*However*, while Andy is right to call the “PLO”/PA leadership treacherous for lining up with Assad, the harsh realities are obviously not that straightforward for the besieged, starved, battered to bits camp residents. A beggar’s bargain is all they have – the regime has been much worse than ISIS, but the regime has it in its hands to “promise” them that it will end its starvation siege and its barrel bombing if only they sign up to allow the regime to enter the camp to deal with the latest immediate threat from ISIS to life and limb. What do you do? Obviously, based on other “ceasefires”, such as in Homs, there is no reason to trust the regime’s word – it will come in, defeat ISIS (or pretend to), then turn on all the rest of the Syrian and Palestinian resistance, kill them, arrest and torture  and disappear them, and make ISIS look like elves in comparison – but at this moment, it might seem easy to believe the promises just to get rid of the ISIS horror right now.

  On the “bright” (??) side, latest reports are that ISIS now only controls 60%, rather than 90% as reported, of the camp (http://english.palinfo.com/site/pages/details.aspx?itemid=71081); if true, the resistance inside the camp may have more bargaining power and may have a chance to fight ISIS on their own terms.

  The other thing is that, while the PLO and other exile based Palestinian groups have apparently signed on to a joint invasion of the camp alongside the Assad regime (hell, why not invite in Netanyahu as well?), “it was unclear whether that position was shared by the Palestinian fighters on the ground inside the camp. The key (Hamas-linked) Aknaf Beit al-Maqdis group fighting IS inside Yarmuk was not present at the meeting,” and also Hamas itself was not present at the meeting of exile-based groups. Aknaf Beit al-Maqdis has been strongly allied to the revolution (it was the assassination of one of its cadres by ISIS, and its subsequent arrest of ISIS scum, that led to the ISIS invasion of the camp). So if true, there may still be hope.

  But if hope is very slim, this underlines what a strategic blow in favour of the regime ISIS’ invasion has been.

  Of course, what we hear is that this puts ISIS closer to Damascus than at any time before. Now, tens of thousands of rebel fighters, from the FSA and various Islamist militias, have dominated all the poverty-stricken slums around Damascus the last 3 years, and have not been able to break into downtown Assadist-bourgeois Damascus (and vice versa), yet Assad should tremble in his boots due to the proximity of a few hundred ISIS rabble? He could wipe the whole lot of them out with a few barrel bombs. He’ll do that once they have outlived their usefulness.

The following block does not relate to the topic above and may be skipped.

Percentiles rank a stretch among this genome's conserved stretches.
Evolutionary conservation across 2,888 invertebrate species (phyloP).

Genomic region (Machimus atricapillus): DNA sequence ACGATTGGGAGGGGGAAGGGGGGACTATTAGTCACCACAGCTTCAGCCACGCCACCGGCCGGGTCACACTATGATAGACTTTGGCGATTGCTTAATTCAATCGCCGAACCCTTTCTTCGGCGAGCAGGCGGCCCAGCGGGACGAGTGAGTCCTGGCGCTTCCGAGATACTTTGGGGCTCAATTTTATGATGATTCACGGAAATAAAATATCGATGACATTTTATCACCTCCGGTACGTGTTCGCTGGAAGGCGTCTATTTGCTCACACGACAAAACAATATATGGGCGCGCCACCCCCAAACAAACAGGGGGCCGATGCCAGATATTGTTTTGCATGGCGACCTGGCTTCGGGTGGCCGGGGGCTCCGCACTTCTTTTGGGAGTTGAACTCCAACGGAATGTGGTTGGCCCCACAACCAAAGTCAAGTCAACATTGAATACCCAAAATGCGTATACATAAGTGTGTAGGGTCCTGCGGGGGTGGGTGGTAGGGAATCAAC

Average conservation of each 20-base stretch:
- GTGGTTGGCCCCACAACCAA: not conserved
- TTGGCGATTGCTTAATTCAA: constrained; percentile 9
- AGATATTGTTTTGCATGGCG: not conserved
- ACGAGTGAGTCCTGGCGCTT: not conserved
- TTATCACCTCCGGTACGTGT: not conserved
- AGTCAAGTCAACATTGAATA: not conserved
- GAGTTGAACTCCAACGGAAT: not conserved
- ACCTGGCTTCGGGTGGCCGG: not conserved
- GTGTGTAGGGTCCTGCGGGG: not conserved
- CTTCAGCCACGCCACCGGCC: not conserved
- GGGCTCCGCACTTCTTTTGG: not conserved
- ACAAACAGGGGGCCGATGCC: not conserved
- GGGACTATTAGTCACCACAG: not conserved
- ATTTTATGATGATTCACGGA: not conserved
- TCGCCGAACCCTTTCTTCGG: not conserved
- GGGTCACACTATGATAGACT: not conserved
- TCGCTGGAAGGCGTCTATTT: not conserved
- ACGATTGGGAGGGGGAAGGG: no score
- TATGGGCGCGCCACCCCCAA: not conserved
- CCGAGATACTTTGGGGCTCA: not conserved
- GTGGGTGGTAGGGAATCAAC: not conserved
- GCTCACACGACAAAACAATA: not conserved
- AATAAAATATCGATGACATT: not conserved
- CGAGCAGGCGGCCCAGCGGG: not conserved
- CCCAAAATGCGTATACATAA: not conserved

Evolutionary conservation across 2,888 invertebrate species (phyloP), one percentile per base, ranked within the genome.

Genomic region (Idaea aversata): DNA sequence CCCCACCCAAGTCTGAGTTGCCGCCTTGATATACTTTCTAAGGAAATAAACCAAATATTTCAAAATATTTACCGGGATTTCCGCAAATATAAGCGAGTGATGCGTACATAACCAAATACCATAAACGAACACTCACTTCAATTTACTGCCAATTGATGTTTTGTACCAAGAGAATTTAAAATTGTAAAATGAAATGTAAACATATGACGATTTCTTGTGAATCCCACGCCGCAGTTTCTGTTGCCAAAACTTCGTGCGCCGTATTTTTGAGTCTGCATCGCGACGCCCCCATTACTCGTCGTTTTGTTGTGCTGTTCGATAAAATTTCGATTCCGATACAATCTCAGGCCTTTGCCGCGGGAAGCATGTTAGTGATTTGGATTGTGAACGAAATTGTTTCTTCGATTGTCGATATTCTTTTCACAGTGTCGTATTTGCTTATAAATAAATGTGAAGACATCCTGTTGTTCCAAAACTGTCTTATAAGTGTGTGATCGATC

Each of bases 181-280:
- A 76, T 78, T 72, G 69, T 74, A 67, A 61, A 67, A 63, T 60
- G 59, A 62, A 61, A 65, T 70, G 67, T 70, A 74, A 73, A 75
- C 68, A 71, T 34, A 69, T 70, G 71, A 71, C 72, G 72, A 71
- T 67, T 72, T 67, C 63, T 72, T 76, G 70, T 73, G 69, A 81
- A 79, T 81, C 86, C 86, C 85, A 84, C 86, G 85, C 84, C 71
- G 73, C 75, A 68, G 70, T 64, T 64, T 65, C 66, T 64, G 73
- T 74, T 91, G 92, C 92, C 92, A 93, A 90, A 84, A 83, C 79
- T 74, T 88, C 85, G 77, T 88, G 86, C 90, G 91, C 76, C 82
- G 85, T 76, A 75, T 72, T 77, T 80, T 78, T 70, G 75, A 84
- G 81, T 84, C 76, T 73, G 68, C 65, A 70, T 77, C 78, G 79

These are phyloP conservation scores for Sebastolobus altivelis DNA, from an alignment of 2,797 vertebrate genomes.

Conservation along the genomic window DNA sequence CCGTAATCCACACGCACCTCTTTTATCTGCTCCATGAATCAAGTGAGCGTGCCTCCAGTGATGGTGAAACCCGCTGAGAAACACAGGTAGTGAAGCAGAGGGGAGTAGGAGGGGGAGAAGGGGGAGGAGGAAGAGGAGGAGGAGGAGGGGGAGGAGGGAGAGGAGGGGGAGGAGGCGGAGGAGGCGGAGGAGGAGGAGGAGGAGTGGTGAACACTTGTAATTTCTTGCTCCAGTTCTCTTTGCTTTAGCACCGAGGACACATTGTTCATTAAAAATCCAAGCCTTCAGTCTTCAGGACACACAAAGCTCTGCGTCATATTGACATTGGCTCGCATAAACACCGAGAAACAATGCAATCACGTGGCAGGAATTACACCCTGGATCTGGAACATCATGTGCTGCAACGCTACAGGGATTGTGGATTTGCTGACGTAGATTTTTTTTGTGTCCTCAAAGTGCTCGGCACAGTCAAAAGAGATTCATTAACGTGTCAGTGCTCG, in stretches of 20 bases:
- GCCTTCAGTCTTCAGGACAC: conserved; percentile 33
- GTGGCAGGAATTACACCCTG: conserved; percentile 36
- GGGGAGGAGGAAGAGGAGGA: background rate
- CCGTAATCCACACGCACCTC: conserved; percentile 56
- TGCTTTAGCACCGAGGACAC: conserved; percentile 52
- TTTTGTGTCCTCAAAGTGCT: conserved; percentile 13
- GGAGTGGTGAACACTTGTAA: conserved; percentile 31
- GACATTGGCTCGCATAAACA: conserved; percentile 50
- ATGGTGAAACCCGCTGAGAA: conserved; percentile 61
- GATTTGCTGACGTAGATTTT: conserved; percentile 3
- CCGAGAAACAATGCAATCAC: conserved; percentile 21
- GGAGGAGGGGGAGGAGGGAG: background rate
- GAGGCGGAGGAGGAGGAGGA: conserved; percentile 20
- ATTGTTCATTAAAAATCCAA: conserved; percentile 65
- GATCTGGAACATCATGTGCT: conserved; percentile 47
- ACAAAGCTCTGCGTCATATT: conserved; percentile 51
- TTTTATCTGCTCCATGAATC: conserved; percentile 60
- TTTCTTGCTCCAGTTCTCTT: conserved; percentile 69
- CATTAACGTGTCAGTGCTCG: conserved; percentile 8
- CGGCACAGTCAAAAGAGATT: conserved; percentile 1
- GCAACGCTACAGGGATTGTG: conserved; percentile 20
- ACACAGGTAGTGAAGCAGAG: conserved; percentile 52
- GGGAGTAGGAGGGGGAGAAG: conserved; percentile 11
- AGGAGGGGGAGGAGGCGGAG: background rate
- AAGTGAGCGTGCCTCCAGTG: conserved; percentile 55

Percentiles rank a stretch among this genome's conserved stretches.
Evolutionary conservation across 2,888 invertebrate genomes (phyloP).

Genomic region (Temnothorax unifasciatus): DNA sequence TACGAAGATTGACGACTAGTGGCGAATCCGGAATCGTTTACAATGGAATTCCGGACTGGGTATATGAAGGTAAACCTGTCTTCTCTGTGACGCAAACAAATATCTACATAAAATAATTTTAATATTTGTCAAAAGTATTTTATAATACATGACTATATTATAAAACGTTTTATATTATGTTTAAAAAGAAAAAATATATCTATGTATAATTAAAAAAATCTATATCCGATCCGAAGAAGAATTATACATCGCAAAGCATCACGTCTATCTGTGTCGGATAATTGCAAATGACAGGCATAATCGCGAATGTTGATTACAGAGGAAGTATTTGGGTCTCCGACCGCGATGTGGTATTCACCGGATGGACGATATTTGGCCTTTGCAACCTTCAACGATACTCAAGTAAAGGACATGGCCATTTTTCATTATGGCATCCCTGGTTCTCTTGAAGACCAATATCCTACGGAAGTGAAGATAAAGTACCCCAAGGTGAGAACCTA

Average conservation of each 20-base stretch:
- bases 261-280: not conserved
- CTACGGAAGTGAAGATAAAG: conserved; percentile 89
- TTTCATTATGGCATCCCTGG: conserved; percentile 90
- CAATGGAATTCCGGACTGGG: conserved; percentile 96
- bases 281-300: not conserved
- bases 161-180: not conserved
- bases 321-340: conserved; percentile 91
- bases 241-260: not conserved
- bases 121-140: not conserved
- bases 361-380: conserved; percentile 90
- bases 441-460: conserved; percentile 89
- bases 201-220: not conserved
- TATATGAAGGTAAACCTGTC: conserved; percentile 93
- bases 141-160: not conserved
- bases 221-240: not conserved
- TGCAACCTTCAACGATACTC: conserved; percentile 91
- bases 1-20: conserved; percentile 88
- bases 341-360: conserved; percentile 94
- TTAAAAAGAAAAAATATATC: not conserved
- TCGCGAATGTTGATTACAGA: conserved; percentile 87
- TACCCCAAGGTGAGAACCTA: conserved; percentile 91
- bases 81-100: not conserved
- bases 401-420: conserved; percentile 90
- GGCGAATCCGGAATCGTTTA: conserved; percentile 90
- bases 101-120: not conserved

> I should also add that while I'm glad that people are finally beginning to talk about the situation of those in Yarmouk, it's not just the Syrian regime that is being ignored in the discussion. Where is Israel in all of these pieces?

  Israel is the reason the Palestinians are in Syrian Yarmouk rather than Palestine. Apart from that, Israel is nowhere in this discussion. Why should it be? Why does Israel have to waste its WMD on Yarmouk Palestinians when that task has been contracted out to an Arab tyrant? Israel can keep its WMD for Gaza.

  Seems to me we don’t need to forcefully insert the word “Israel” at all times just to show our stripes. My stripes on Palestine are clean and proud, I don’t give a shit if some confused “anti-imperialists” want to laughably question that (I’m of course not referring to your point here). If the Palestinians in Yarmouk, and the Syrians in Yarmouk and everywhere else in Syria really need to suffer any more than they already have in order to earn the same right as the Palestinians themselves to be recognised, by the western left, as being terrorised and massacred on a genocidal scale and dispossessed al-Nakba style, then they will probably just need to all die en-masse.

  > Other than those two points I think this is an important perspective.

  - Amith

  On Thu, Apr 9, 2015 at 8:56 PM, Michael Karadjis via Marxism <marxism at lists.csbs.utah.edu> wrote:

    Must read: Qusai Zakarya's op-ed about Yarmouk in FP </div><div>
    </div>The Starving of Yarmouk, Then the Capture

    After Bashar al-Assad’s regime spent nearly two years massacring Palestinians in Yarmouk camp, after regime bombardments destroyed nearly 70 percent of the camp, after thousands were arrested and tortured to death, and after civilians were forced to resort to scavenging through trash and weeds to ward off starvation — after all this, the world is finally paying attention to the situation in this long-suffering southern Damascus neighborhood. And all they want to talk about is the Islamic State.